In a recent article in this publication, I wrote about the challenges faced by reps in our industry (April 2005 SCN). Lest anyone think that the grass is greener over in the manufacturers' yard, this article shows one of the many challenges faced by companies that design and build the products we use.
Competing In The Fast Lane
The companies who manufacture the products installed in our industry succeed or fail based on a myriad of complex factors. Any student of business from Harvard can quote hundreds of pages of research supporting theories, claims and hypotheses about what makes for success and what leads to failure. When we look at the companies in our industry that innovate, the leaders who find new ways to apply technology to produce better solutions to the problems systems designers and installers face, a few questions come to mind: How do they know what will work, what will sell and what will succeed? How do they know how long it will be before the next innovation from a competitor makes all of their hard work obsolete?
A recent trend in our industry is the result of a major upheaval across our entire lifestyle over the past 20 years. We've witnessed a simultaneous acceleration in innovation of new technology and in proliferation of products using this new technology, and at the same time an improvement in the reliability, functionality and utility of these same products. This has touched every part of our lives. The paradox is not well concealed:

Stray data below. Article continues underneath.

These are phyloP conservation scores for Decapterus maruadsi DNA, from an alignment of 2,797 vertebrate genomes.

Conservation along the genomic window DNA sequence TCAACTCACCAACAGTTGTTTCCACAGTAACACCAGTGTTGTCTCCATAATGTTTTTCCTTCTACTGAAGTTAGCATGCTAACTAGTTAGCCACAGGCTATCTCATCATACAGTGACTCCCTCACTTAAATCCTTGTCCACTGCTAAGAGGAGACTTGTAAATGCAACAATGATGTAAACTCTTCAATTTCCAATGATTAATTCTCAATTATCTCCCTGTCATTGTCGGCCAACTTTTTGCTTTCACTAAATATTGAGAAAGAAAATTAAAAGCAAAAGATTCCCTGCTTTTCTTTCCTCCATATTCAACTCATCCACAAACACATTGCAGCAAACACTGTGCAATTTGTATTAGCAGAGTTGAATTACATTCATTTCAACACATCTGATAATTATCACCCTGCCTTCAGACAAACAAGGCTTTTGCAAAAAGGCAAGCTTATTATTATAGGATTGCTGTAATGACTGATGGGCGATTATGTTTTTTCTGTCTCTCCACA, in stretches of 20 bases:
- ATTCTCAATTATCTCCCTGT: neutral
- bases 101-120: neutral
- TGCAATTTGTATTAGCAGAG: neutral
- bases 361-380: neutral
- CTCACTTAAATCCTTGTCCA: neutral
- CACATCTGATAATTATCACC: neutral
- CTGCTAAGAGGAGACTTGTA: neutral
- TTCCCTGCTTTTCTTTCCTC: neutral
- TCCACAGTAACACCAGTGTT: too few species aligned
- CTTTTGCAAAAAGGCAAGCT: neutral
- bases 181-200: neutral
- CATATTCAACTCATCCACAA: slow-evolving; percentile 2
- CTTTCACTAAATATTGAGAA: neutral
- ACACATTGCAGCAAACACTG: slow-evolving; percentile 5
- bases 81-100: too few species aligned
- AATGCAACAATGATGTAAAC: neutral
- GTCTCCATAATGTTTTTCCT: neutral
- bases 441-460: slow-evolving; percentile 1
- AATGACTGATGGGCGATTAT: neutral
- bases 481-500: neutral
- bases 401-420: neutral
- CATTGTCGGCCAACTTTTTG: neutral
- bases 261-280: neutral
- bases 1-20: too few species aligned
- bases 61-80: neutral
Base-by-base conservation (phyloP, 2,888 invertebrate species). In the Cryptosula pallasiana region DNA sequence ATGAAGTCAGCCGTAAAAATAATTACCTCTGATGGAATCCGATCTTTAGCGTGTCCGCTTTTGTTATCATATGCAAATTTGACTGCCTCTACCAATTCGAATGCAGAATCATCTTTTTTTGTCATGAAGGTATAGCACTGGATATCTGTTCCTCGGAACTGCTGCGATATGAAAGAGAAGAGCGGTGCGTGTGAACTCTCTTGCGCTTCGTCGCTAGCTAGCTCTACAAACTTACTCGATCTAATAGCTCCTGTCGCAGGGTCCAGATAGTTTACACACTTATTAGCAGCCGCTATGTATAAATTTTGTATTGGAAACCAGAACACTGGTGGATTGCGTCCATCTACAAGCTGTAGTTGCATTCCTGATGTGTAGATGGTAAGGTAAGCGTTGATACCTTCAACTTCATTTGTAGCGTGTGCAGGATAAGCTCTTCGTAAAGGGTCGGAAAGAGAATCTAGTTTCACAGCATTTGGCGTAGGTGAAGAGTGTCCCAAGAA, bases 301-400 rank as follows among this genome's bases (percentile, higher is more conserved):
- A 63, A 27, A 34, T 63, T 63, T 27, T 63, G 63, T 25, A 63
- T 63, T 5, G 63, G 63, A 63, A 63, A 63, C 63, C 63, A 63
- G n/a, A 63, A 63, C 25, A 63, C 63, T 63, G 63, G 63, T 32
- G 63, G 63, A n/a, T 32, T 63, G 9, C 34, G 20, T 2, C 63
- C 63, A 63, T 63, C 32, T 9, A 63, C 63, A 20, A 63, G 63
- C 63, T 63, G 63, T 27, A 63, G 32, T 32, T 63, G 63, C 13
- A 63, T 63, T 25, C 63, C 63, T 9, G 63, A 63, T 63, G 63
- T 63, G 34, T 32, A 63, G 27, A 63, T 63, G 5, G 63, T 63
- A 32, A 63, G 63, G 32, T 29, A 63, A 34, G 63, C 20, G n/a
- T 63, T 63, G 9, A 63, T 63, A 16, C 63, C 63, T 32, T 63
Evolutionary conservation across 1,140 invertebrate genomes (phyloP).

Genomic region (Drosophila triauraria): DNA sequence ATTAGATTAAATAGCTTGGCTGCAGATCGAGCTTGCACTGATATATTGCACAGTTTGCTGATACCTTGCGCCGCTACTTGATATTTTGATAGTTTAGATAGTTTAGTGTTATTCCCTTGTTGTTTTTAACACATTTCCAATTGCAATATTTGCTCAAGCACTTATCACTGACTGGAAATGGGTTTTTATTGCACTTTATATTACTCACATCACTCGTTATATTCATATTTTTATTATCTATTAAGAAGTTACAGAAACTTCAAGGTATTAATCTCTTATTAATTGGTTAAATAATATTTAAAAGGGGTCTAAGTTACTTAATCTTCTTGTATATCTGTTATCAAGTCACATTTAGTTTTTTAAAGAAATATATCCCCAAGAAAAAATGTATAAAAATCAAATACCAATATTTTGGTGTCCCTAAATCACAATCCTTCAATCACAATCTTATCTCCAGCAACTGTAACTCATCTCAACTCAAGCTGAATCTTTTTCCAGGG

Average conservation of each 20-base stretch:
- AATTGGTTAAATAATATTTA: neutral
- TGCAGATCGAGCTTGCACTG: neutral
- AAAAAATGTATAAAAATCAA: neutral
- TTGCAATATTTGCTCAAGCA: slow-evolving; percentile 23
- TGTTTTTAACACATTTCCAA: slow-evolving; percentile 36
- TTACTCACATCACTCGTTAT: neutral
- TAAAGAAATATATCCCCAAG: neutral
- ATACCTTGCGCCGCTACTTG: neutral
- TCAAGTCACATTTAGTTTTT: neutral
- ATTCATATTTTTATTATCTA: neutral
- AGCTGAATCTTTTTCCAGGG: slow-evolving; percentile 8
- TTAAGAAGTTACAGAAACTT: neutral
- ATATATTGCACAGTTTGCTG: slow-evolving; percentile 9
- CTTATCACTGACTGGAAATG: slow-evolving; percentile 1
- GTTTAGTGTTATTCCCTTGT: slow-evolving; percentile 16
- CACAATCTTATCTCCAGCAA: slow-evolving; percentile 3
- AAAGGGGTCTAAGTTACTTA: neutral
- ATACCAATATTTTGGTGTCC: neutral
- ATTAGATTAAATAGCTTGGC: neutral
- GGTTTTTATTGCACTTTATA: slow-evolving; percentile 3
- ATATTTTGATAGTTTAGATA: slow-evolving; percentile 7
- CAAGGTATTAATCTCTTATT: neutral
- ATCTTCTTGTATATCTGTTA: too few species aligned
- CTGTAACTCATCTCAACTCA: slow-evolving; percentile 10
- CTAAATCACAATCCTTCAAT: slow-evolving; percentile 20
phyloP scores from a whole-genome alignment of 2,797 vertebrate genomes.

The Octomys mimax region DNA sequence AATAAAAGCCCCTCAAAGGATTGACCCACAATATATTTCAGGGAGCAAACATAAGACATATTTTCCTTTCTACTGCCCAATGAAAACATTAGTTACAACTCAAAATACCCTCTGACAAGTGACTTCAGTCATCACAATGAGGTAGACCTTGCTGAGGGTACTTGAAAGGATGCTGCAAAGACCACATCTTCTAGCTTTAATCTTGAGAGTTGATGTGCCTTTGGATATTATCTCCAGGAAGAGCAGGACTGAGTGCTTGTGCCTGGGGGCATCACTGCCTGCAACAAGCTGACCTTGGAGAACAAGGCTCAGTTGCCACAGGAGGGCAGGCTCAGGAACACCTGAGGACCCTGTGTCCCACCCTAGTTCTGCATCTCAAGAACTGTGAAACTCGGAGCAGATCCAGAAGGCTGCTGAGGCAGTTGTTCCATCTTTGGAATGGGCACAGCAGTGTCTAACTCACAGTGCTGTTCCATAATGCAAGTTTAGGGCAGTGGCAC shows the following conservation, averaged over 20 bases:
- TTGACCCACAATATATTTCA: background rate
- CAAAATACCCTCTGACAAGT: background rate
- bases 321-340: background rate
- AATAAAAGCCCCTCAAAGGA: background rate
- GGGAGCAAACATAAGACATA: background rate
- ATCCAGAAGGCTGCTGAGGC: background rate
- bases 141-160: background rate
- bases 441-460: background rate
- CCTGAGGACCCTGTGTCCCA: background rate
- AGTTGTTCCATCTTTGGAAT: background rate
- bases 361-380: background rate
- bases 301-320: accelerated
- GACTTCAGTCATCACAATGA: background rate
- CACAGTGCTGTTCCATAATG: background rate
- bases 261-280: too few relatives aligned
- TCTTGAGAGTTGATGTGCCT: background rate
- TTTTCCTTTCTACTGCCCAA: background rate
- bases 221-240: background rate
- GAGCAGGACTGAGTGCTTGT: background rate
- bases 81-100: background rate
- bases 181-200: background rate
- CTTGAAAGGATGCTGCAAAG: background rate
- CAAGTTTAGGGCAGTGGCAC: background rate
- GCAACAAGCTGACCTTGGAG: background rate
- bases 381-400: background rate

1. We expect new improvements, better features and performance, and increased value (through lower prices and improved performance) on a regular basis.
2. We expect everything we buy to last for a very long time, giving us uninterrupted, flawless and reliable performance spanning many years.
3. So do the people to whom we sell our products!
Our "rational" expectation of reliability carries with it the parallel expectation of long life. Of course! Lifetime warranties, extended warranties, free warranties, etc., are common today in the marketing mix. Consumers are constantly bombarded with new offers built up around warranties (this is also true in our low-voltage systems integration industry). Marketing materials abound with the promise of extended serviceable life and warrantable performance over the course of that life.